Use one side of AB as a radius and A as the center. Draw
an arc from B to the extension of side AC, as shown in
view B. Next, measure a radius the length of AC plus
its extension. With C as the center, draw an arc to the
extension of side BC. With BC plus its extension as the
radius and B as the center, draw an arc to the extension
of side AB, as shown in view C. Continue in this
manner until the figure is the desired size.
Drawing the Involute of a Circle
Consider the circle as a polygon with many sides.
Divide the circumference of the circle into several equal
segments (fig. 14-32, view A). Then, draw tangents
from each segment (view B). With the cord of a
segment as a radius, draw an arc from one segment to
intersect the tangent of the next segment, as shown in
view B. With the intersection point on this tangent to
the point of tangency as a radius, draw an arc to intersect
the next tangent (view C). Continue until the figure is
the required size.
Figure 14-33.--Drawing the spiral of Archimedes.
Drawing a Spiral of Archimedes
as a center, draw an arc from each of the numbered
segments that intersect the corresponding numbered
The spiral is generated by a point moving around a
divisions on the radius (view B). These intersections
fixed point, its distance increasing uniformly with the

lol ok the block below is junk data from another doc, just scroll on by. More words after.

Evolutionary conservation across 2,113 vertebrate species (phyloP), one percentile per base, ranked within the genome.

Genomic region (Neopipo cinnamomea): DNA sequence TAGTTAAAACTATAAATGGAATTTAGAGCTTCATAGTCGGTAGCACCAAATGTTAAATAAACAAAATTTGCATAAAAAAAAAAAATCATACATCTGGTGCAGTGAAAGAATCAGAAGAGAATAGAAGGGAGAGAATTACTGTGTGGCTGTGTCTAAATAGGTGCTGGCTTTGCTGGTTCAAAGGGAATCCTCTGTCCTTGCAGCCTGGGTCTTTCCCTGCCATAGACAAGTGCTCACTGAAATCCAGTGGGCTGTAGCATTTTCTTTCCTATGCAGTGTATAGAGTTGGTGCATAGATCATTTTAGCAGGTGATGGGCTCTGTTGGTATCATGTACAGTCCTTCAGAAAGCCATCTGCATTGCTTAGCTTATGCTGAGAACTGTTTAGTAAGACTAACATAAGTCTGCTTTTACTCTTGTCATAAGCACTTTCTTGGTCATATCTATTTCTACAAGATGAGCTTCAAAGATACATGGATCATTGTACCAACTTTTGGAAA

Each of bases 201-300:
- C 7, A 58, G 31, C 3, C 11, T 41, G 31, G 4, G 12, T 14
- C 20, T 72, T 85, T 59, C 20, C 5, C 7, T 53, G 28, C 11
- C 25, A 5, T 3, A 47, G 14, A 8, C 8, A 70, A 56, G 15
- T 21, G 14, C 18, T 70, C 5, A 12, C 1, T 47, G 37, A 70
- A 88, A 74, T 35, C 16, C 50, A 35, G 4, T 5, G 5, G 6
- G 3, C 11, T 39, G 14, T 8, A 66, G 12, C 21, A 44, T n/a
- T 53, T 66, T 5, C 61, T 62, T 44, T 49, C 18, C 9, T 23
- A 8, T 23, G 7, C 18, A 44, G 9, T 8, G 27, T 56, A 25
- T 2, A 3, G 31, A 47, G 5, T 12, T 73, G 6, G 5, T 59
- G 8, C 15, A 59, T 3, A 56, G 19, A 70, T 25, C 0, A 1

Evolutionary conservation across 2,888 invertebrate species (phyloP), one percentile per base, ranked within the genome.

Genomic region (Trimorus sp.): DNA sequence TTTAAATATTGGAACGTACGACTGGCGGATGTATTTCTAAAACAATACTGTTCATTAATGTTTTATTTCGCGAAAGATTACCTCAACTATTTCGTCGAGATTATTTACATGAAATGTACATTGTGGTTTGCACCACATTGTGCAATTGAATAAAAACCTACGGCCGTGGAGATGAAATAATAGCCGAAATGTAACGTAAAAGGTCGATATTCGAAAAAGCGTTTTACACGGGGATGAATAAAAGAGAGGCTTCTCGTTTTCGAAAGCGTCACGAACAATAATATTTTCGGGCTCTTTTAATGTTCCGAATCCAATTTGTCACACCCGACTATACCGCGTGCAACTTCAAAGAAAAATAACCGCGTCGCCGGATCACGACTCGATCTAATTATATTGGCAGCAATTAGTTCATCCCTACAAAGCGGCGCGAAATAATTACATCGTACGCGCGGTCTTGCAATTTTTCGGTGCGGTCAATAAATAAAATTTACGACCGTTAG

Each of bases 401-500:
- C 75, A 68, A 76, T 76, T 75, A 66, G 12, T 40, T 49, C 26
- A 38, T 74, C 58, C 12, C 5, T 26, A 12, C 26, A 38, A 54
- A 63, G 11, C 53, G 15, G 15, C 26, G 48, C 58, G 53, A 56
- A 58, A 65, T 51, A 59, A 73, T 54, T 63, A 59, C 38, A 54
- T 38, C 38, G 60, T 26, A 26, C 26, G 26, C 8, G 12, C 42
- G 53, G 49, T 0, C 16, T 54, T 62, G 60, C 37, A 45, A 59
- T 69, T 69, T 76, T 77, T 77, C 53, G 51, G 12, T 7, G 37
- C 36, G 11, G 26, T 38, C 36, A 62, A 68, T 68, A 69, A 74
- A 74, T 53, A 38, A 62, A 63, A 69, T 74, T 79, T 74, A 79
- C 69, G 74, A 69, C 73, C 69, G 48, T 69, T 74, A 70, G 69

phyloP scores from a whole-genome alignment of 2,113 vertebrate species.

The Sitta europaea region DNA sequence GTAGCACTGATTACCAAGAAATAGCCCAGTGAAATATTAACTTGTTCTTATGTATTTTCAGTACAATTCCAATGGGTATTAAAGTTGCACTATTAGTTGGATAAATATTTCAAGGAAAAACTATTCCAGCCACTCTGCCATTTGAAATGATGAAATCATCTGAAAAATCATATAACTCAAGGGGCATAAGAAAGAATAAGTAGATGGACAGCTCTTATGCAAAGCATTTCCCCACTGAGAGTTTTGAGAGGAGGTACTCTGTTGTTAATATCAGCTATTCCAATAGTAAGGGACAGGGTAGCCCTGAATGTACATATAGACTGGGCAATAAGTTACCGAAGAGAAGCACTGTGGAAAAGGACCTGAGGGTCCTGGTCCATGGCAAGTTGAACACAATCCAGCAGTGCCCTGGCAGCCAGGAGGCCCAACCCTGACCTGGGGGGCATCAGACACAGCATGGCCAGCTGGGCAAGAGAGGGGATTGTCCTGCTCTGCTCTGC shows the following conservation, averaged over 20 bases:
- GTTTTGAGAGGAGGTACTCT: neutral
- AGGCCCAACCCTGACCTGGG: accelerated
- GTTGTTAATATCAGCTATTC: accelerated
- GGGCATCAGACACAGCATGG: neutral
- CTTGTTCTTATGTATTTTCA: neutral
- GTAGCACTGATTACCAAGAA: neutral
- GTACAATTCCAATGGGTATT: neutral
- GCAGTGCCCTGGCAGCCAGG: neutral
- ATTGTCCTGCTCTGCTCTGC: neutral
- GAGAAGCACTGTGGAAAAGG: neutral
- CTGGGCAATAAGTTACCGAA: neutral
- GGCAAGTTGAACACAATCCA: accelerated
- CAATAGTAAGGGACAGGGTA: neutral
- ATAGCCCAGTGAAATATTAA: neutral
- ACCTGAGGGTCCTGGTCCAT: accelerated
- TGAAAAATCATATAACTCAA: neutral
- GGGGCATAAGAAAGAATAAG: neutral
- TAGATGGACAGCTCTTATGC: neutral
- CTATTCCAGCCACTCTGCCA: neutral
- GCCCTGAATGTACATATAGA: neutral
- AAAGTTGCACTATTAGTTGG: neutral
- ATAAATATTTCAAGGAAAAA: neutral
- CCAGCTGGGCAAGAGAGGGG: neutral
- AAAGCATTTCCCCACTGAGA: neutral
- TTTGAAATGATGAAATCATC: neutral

are the points of the curve (view C).
angle. To draw a spiral that makes one turn in a given
circle, divide the circle into several equal segments (fig.
Drawing the Helix
14-33, view A). Then, divide the radius of a circle into
the same number of parts, and number them from the
Consider the helix (fig. 14-34), a curve that is
center outward (view A). Using the center of the circle
generated by a point moving uniformly along a straight
line that revolves around an axis. If the line moves
parallel to the axis, it will generate a cylindrical helix.
If it moves at an angle to the. axis, it will generate a
conical helix. The lead of a helix is the distance along
the axis to which the point advances in one revolution.
To draw a helix, draw two views of the cylinder, as
shown in view A. Divide the lead into an equal number
of parts. Divide the circle into the same number of parts
(view B). The intersection of the lines from these points
(view C) are the points of a cylindrical helix.
AREAS AND VOLUMES
You must be able to calculate the amount of
material needed to manufacture or repair many different
items used throughout the Navy. You must also be able
to determine the weight of the finished product to
calculate the approximate weight of an object. To do
this, you must have a knowledge of geometry and be
able to determine areas and volumes of geometric
shapes and figures.
Figure 14-32.--Drawing the involute of a circle.